Kennedy who was appointed by Reagan, they said back alley abortions will overturn Roe v Wade, blah-blah, talking point after talking point, it's all the same nonsense. Do a little research and realize that maybe media has an agenda.

GUTFELD: Hey, Tyrus. How are you?

MURDOCH: Hey, Greg. I'm [bleep] great.

GUTFELD: I think boring is impossible. It's like once you have a smart phone, you can't imagine life without a smart phone and it's a stimulus that you didn't know you needed and Trump is kind of an entertainer in chief that you never knew you needed, right?

MURDOCH: This is after President Trump's run, I can envision the new president getting ready to give a speech in the little rainbow bars come up, and but he's been canceled.

It's not an impeachment, it's just, your numbers aren't good. You're only doing 1.5 in the demo and Gutfeld has got you beat by three points in the 18 to 49 demo. We depended so much on 24 hours a day of Trump, Trump, Trump. I don't think we can do like 15 minutes of whoever it is. I'm saying like, "Hi, I'm the president." Oh, the sky is terrible. He has got to go. He did not tweet anything and it's 3:00 a.m. like I stayed up for some fireworks and you're going to tell me this guy is asleep. He has got to go.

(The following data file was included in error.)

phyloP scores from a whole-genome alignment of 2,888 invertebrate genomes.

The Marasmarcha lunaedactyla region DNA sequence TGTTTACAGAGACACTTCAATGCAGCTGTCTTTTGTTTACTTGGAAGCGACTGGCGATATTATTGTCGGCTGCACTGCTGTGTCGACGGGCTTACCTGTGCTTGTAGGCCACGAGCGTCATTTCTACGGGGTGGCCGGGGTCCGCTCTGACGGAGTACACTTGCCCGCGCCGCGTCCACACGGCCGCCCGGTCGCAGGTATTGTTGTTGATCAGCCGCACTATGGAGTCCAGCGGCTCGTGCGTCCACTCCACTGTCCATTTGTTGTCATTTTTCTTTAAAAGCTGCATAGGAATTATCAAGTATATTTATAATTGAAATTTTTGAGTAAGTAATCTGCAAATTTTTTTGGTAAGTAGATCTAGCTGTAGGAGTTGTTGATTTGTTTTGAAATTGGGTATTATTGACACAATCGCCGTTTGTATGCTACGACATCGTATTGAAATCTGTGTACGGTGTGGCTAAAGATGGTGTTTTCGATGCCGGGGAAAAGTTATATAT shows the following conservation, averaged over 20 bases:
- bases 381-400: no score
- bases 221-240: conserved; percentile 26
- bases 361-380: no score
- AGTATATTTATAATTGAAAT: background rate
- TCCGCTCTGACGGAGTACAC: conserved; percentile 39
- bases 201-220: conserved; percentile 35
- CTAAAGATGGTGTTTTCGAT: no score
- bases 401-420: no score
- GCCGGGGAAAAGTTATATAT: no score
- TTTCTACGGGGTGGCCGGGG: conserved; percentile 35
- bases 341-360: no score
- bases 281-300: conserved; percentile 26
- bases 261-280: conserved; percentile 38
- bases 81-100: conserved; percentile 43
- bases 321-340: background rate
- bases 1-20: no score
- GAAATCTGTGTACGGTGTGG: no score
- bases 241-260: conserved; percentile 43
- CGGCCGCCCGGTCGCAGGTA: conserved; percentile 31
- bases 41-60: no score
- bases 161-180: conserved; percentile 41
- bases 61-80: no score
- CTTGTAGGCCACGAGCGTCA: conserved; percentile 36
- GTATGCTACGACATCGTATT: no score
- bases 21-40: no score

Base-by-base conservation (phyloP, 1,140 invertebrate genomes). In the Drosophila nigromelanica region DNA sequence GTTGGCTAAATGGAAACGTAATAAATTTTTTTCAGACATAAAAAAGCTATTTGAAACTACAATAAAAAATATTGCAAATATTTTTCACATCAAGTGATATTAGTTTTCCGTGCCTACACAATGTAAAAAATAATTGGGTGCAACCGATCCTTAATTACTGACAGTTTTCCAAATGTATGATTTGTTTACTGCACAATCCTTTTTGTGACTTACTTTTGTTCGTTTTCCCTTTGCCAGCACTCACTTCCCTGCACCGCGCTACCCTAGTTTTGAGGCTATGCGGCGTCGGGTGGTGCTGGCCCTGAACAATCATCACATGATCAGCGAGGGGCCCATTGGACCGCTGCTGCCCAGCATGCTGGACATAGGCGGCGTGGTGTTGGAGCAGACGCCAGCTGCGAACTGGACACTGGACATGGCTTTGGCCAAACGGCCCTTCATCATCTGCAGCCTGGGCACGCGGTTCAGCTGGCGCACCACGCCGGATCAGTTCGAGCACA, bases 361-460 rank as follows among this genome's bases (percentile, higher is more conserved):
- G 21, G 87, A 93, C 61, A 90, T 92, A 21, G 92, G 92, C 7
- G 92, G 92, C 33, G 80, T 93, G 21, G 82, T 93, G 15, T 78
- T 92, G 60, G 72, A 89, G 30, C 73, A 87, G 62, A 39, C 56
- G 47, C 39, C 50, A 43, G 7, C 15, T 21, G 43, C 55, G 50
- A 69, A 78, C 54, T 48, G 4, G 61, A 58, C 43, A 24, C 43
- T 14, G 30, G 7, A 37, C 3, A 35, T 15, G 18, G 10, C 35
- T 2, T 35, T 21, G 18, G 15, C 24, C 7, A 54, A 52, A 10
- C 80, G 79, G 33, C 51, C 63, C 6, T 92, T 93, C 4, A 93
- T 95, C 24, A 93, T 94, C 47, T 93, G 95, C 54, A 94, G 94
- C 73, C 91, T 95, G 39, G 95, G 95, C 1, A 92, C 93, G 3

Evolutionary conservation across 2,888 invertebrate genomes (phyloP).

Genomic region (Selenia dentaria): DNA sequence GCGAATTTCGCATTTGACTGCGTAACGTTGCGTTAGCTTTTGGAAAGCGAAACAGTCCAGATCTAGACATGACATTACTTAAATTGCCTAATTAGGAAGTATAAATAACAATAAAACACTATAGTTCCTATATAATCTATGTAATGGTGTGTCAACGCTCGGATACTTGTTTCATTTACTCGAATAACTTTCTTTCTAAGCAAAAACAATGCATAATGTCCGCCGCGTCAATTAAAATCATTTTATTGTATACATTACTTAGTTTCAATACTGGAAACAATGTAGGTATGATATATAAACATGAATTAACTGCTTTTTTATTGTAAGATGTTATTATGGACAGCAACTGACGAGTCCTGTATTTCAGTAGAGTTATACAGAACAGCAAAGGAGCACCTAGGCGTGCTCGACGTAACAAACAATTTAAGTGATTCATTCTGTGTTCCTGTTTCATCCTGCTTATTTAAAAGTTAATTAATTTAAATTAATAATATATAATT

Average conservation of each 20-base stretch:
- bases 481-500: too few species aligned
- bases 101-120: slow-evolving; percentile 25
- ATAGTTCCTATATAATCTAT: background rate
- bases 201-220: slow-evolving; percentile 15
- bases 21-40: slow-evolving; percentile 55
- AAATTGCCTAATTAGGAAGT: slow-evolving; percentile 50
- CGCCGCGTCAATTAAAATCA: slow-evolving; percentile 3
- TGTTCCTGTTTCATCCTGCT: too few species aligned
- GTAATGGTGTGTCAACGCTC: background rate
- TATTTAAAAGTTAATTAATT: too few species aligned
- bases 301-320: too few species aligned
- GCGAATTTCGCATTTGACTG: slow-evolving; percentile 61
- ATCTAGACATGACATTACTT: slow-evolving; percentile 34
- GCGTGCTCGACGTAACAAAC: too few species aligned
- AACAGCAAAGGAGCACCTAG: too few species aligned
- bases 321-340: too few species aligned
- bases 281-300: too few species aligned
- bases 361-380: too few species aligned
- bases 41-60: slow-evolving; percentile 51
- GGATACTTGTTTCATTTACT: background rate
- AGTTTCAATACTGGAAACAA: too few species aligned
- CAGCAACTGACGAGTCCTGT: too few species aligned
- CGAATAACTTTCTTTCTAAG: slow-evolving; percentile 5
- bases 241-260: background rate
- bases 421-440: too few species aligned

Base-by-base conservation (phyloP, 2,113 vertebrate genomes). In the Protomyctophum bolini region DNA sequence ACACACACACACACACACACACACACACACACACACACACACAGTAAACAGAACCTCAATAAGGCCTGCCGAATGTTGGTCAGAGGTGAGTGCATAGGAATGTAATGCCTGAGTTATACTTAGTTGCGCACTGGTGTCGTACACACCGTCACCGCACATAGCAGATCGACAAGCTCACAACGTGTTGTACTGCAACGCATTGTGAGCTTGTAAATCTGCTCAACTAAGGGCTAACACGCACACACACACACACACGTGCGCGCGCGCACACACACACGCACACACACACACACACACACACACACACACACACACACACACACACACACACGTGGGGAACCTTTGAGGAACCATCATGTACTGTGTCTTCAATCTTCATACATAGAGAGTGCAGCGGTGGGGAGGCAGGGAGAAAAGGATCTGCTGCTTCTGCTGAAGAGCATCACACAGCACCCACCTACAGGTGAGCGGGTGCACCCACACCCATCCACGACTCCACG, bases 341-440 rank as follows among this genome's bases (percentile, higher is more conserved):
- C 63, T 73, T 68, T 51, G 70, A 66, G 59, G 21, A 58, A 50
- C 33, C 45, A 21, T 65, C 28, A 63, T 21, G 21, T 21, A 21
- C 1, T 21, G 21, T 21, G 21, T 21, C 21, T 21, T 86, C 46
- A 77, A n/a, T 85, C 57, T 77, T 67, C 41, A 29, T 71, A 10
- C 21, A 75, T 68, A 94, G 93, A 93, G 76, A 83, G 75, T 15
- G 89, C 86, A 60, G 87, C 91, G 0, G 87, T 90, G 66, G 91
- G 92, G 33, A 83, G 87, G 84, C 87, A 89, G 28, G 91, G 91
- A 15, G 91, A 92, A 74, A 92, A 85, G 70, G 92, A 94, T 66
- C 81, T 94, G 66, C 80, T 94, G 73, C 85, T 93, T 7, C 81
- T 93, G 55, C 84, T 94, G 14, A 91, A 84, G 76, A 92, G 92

GUTFELD: Kat, I mean, like Mike Pence isn't very exciting. He's boring.

TIMPF: I find Mike Pence incredibly exciting.

GUTFELD: I don't think he could be alone with you. I don't know what you're talking about.

TIMPF: I don't even know what it means what I just said. No, we don't need anyone boring because we are not a boring country. We like shoot guns recreationally.

GUTFELD: That's true.